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Young Male Athletes at Increased Risk for Drug Abuse

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YoungMaleAthletesatIncreasedRiskforDrugAbuseStudies have shown how participating in organized sports can yield many benefits to adolescents, including protecting them against drug or alcohol abuse. However, a study conducted by researchers at the Institute for Research on Women and Gender (IRWG) in Ann Arbor, Michigan, suggests that sports injuries associated with high school athletics may mean that taking part in these sports increases the risk of prescription drug abuse and addiction. The study was published in the March 2014 issue of the Journal of Adolescent Health.

Study Examines Prescription Opioid Misuse Among Young Adults

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The use of prescription opioids for recreational purposes or for other non-medical reasons has grown over the past two decades. Among teenagers, there are many who mistakenly believe that prescription drugs offer a safer high than street drugs, and opioids have become popular communal offerings at parties. The drugs, often obtained from a forgotten pill bottle in a medicine cabinet at home, are just as dangerous as street drugs.

Attention! Kids with ADHD are at Greater Risk for Substance Abuse

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According to health officials, between five and 11 percent of American kids have the condition attention deficit and hyperactivity disorder – ADHD. Now, a study performed by the prestigious American Academy of Pediatrics (AAP) suggests that children who are diagnosed with the condition are at substantially greater risk of substance abuse.

Athletes Who Take Steroids Face Long-Term Risks

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Anabolic steroids are generally associated with professional athletes, who use the drugs as a way to boost performance and even set new records. Scandals in sports like baseball and cycling have brought steroids to the national conversation and have dashed many a sports hero from his pedestal.

Using Stimulants as Study Aid Carries Serious Risks

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Using Stimulants as Study Aid Carries Serious RisksIn a few months, new and returning students will find themselves facing finals week. It’s a time when young people at many universities in the United States, clear their schedules to study. They may skip their favorite television shows, reduce their hours at work and close their door to the outside world in an effort to maximize their study time and focus.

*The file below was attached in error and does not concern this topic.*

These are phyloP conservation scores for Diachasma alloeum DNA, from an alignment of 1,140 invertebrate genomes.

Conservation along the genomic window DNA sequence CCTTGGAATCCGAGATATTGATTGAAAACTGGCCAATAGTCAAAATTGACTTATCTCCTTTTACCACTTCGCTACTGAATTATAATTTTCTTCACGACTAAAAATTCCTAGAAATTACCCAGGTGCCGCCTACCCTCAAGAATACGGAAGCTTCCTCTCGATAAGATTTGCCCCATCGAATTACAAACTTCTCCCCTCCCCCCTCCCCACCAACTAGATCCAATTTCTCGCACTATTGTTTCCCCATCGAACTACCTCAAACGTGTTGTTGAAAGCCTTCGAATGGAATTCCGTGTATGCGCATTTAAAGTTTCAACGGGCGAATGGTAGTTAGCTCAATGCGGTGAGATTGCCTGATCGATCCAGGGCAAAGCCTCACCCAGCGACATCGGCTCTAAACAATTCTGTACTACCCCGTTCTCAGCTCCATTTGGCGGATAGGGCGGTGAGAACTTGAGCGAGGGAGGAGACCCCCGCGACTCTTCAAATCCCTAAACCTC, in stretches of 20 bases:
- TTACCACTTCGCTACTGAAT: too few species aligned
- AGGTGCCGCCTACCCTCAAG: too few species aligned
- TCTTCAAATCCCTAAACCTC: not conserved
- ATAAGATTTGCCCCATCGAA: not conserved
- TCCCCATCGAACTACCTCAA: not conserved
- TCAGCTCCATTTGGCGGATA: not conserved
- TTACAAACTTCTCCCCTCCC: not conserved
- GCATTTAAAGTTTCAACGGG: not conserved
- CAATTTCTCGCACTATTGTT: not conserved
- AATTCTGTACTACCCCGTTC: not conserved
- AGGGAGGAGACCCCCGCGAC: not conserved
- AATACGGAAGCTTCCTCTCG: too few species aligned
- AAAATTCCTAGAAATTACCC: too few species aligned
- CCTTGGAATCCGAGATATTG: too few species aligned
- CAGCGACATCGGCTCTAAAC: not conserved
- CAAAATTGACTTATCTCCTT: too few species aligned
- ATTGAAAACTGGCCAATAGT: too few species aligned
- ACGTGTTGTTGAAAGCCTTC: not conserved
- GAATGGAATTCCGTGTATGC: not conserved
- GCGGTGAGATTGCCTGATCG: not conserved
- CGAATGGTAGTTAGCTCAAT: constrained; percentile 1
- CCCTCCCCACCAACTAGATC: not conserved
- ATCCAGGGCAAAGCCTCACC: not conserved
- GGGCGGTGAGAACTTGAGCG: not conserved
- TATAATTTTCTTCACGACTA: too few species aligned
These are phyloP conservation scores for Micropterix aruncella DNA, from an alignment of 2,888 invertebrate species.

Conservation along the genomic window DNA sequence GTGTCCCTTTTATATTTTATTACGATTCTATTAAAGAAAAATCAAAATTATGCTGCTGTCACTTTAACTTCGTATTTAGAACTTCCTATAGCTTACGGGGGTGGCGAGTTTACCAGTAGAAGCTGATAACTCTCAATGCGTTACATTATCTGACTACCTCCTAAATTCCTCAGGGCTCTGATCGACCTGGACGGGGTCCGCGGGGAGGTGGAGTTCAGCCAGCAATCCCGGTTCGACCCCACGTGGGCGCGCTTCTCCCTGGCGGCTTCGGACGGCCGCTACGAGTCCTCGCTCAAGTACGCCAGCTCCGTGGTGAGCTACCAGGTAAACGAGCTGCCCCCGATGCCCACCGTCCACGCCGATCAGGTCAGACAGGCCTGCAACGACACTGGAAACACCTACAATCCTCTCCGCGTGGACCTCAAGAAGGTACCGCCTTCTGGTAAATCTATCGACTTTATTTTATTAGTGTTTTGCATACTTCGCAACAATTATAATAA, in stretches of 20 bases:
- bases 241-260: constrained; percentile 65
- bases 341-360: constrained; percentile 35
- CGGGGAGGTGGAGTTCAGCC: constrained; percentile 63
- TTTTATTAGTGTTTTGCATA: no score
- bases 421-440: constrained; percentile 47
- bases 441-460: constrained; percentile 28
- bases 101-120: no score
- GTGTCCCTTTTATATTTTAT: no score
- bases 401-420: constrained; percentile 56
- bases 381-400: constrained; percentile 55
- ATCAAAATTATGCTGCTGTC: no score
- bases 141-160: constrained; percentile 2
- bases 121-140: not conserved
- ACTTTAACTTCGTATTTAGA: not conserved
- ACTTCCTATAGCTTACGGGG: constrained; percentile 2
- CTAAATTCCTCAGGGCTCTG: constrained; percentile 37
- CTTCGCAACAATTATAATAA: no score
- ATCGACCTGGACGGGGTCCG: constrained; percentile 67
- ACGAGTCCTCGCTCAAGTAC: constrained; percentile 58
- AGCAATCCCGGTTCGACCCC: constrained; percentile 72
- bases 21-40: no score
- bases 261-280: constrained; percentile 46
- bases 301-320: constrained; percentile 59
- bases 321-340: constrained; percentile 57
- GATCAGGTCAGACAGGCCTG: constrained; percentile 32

Some students are doing more than that: They are elevating the intensity of their study habits by using stimulant drugs, such as those prescribed to individuals with attention deficit hyperactivity disorder (ADHD).

Prescription Drugs Lead to Increased Number of Traffic Fatalities

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The last two or three decades have seen a shift not only in attitudes toward drug use, but also in the number of drugged drivers making their way down America’s highways and byways. From 1993 to 2010, the number of people who drove a car with at least three separate drugs in their system jumped from 11.5 percent to 21.5 percent. The chief offenders according to a recent study? People over 50 years old.

Multiple Drug Use Blamed in Xanax Fatalities

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Xanax is the most common brand name for alprazolam, a sedative used to treat people affected by panic disorder and certain other health conditions classified as anxiety disorders. Every year, a small but significant number of alprazolam users die from causes associated with intake of the medication.

The Prescription Drug Problem at the Heart of the Heroin Problem

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Unlocked medicine cabinets are closely tied to the increase in heroin use documented in the United States. When prescription medications become too hard to come by, heroin is the cheap alternative that produces a similar high. An article documents case after heartbreaking case of teens that became hooked on prescription opioids and then switched to heroin.

Getting a Load off the Streets: National Take-Back Drug Day a Huge Success

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The eighth National Prescription Drug Take-Back Day, held Saturday, April 26, was a resounding success, according to reports coming in from across the U.S. Nationwide, 6,072 collection sites participated in the event, resulting in truckloads of potentially dangerous expired, unused and unwanted prescription drugs being taken off the streets – and out of the hands of children and those bent on using them nonmedically. In total, 780,158 pounds, or 390 tons, of pills were collected and sent for disposal by incineration.

Prescription Stimulant Abuse in Teen Athletes

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Prescription stimulants are medications that high school and college students sometimes misuse in attempts to improve their academic performance. In this context, laypeople and medical professionals commonly refer to these medications as “study drugs.” In a less well-known phenomenon, some teenagers and young adults also misuse prescription stimulants in an attempt to improve their athletic performances. In a study published in September 2013 in the Journal of Studies on Alcohol and Drugs, researchers from the University of Michigan looked at the misuse of one particular prescription stimulant, Adderall (dextroamphetamine/amphetamine), among high school athletes across the U.S.